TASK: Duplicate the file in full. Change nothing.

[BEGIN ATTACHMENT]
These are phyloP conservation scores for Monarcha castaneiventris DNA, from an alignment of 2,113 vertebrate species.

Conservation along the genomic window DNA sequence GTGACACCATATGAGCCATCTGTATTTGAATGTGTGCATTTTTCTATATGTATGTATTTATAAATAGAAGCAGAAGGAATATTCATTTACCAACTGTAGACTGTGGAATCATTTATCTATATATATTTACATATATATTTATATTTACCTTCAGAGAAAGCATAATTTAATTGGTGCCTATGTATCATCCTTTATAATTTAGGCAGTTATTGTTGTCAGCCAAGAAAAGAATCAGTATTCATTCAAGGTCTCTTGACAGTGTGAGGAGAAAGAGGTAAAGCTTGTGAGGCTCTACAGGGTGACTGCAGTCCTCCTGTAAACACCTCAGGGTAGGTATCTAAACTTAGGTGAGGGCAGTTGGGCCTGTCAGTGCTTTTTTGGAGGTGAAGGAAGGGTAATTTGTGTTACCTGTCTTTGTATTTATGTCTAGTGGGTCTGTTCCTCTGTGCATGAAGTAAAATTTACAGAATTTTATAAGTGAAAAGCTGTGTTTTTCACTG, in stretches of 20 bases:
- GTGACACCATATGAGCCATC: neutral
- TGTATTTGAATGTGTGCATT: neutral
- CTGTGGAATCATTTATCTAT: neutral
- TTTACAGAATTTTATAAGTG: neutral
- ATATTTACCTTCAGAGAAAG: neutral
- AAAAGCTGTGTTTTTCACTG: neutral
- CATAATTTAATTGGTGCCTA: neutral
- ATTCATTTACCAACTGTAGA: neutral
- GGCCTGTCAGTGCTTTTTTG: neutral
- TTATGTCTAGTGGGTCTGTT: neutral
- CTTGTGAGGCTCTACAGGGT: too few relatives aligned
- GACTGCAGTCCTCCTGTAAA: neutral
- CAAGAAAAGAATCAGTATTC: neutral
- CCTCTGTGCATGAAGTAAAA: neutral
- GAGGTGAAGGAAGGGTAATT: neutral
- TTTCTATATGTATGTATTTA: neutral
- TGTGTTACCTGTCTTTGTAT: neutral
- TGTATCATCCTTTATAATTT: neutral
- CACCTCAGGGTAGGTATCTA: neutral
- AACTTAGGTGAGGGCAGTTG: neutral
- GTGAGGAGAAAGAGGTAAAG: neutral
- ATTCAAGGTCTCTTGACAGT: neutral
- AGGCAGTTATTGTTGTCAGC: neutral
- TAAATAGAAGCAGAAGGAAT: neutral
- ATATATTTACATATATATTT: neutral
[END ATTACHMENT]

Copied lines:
These are phyloP conservation scores for Monarcha castaneiventris DNA, from an alignment of 2,113 vertebrate species.

Conservation along the genomic window DNA sequence GTGACACCATATGAGCCATCTGTATTTGAATGTGTGCATTTTTCTATATGTATGTATTTATAAATAGAAGCAGAAGGAATATTCATTTACCAACTGTAGACTGTGGAATCATTTATCTATATATATTTACATATATATTTATATTTACCTTCAGAGAAAGCATAATTTAATTGGTGCCTATGTATCATCCTTTATAATTTAGGCAGTTATTGTTGTCAGCCAAGAAAAGAATCAGTATTCATTCAAGGTCTCTTGACAGTGTGAGGAGAAAGAGGTAAAGCTTGTGAGGCTCTACAGGGTGACTGCAGTCCTCCTGTAAACACCTCAGGGTAGGTATCTAAACTTAGGTGAGGGCAGTTGGGCCTGTCAGTGCTTTTTTGGAGGTGAAGGAAGGGTAATTTGTGTTACCTGTCTTTGTATTTATGTCTAGTGGGTCTGTTCCTCTGTGCATGAAGTAAAATTTACAGAATTTTATAAGTGAAAAGCTGTGTTTTTCACTG, in stretches of 20 bases:
- GTGACACCATATGAGCCATC: neutral
- TGTATTTGAATGTGTGCATT: neutral
- CTGTGGAATCATTTATCTAT: neutral
- TTTACAGAATTTTATAAGTG: neutral
- ATATTTACCTTCAGAGAAAG: neutral
- AAAAGCTGTGTTTTTCACTG: neutral
- CATAATTTAATTGGTGCCTA: neutral
- ATTCATTTACCAACTGTAGA: neutral
- GGCCTGTCAGTGCTTTTTTG: neutral
- TTATGTCTAGTGGGTCTGTT: neutral
- CTTGTGAGGCTCTACAGGGT: too few relatives aligned
- GACTGCAGTCCTCCTGTAAA: neutral
- CAAGAAAAGAATCAGTATTC: neutral
- CCTCTGTGCATGAAGTAAAA: neutral
- GAGGTGAAGGAAGGGTAATT: neutral
- TTTCTATATGTATGTATTTA: neutral
- TGTGTTACCTGTCTTTGTAT: neutral
- TGTATCATCCTTTATAATTT: neutral
- CACCTCAGGGTAGGTATCTA: neutral
- AACTTAGGTGAGGGCAGTTG: neutral
- GTGAGGAGAAAGAGGTAAAG: neutral
- ATTCAAGGTCTCTTGACAGT: neutral
- AGGCAGTTATTGTTGTCAGC: neutral
- TAAATAGAAGCAGAAGGAAT: neutral
- ATATATTTACATATATATTT: neutral